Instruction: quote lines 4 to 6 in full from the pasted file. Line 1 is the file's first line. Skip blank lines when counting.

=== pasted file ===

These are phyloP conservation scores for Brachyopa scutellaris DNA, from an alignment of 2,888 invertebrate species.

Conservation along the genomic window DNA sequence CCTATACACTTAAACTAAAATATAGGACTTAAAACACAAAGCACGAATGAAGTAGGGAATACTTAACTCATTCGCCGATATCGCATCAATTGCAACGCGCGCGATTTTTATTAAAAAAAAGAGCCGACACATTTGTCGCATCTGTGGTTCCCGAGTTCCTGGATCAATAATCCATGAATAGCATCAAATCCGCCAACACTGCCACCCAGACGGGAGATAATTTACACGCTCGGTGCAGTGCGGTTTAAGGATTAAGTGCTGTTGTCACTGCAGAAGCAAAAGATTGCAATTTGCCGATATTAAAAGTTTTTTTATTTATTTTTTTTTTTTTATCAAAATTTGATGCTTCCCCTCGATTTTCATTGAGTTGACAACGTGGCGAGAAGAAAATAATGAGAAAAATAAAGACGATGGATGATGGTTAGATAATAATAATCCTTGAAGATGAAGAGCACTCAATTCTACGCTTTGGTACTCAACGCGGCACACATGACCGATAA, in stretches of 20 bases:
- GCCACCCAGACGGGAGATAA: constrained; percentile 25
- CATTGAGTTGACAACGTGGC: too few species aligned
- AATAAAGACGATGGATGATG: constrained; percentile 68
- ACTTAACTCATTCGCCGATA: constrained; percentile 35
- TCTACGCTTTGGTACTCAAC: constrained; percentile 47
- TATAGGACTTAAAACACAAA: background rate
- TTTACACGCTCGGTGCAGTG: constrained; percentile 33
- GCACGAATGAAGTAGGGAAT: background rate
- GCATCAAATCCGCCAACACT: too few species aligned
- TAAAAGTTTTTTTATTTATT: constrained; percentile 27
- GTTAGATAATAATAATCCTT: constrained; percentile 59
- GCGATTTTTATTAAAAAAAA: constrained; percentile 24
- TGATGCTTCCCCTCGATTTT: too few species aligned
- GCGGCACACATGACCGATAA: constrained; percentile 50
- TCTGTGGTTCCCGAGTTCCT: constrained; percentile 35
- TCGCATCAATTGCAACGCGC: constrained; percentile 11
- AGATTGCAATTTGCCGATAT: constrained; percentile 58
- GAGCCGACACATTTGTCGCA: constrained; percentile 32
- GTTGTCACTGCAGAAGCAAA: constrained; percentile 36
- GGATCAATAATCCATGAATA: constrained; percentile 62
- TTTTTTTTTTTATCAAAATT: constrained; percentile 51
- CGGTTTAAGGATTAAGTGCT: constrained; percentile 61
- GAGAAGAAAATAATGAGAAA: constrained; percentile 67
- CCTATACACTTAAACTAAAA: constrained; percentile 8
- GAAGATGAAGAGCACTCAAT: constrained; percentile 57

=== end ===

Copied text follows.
- CATTGAGTTGACAACGTGGC: too few species aligned
- AATAAAGACGATGGATGATG: constrained; percentile 68
- ACTTAACTCATTCGCCGATA: constrained; percentile 35